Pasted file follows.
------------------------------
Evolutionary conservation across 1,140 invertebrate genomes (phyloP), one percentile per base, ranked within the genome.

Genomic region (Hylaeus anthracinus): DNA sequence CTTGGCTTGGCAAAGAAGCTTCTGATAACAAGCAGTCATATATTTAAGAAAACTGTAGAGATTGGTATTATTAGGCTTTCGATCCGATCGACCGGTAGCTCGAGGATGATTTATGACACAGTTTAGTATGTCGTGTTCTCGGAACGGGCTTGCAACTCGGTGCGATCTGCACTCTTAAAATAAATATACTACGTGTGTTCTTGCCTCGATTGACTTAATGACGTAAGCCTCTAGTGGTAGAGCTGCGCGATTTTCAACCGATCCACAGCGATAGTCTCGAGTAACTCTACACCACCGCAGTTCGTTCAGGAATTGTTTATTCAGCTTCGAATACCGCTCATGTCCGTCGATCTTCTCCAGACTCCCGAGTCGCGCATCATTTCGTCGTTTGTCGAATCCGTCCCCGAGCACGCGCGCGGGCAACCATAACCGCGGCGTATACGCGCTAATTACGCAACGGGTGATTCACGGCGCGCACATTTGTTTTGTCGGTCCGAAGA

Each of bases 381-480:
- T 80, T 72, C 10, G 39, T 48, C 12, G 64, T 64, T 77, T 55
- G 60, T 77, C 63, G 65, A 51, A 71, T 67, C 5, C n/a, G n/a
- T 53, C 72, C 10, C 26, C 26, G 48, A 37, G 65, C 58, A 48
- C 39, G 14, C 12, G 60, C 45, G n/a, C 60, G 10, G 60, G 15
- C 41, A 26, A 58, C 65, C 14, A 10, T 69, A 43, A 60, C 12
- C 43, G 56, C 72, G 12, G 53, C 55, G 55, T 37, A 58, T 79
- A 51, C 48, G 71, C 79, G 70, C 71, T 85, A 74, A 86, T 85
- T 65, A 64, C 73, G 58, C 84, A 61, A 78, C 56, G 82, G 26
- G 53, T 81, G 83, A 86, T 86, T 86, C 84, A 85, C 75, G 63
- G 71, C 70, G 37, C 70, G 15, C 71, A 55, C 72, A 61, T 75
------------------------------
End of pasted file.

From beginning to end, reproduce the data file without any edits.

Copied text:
Evolutionary conservation across 1,140 invertebrate genomes (phyloP), one percentile per base, ranked within the genome.

Genomic region (Hylaeus anthracinus): DNA sequence CTTGGCTTGGCAAAGAAGCTTCTGATAACAAGCAGTCATATATTTAAGAAAACTGTAGAGATTGGTATTATTAGGCTTTCGATCCGATCGACCGGTAGCTCGAGGATGATTTATGACACAGTTTAGTATGTCGTGTTCTCGGAACGGGCTTGCAACTCGGTGCGATCTGCACTCTTAAAATAAATATACTACGTGTGTTCTTGCCTCGATTGACTTAATGACGTAAGCCTCTAGTGGTAGAGCTGCGCGATTTTCAACCGATCCACAGCGATAGTCTCGAGTAACTCTACACCACCGCAGTTCGTTCAGGAATTGTTTATTCAGCTTCGAATACCGCTCATGTCCGTCGATCTTCTCCAGACTCCCGAGTCGCGCATCATTTCGTCGTTTGTCGAATCCGTCCCCGAGCACGCGCGCGGGCAACCATAACCGCGGCGTATACGCGCTAATTACGCAACGGGTGATTCACGGCGCGCACATTTGTTTTGTCGGTCCGAAGA

Each of bases 381-480:
- T 80, T 72, C 10, G 39, T 48, C 12, G 64, T 64, T 77, T 55
- G 60, T 77, C 63, G 65, A 51, A 71, T 67, C 5, C n/a, G n/a
- T 53, C 72, C 10, C 26, C 26, G 48, A 37, G 65, C 58, A 48
- C 39, G 14, C 12, G 60, C 45, G n/a, C 60, G 10, G 60, G 15
- C 41, A 26, A 58, C 65, C 14, A 10, T 69, A 43, A 60, C 12
- C 43, G 56, C 72, G 12, G 53, C 55, G 55, T 37, A 58, T 79
- A 51, C 48, G 71, C 79, G 70, C 71, T 85, A 74, A 86, T 85
- T 65, A 64, C 73, G 58, C 84, A 61, A 78, C 56, G 82, G 26
- G 53, T 81, G 83, A 86, T 86, T 86, C 84, A 85, C 75, G 63
- G 71, C 70, G 37, C 70, G 15, C 71, A 55, C 72, A 61, T 75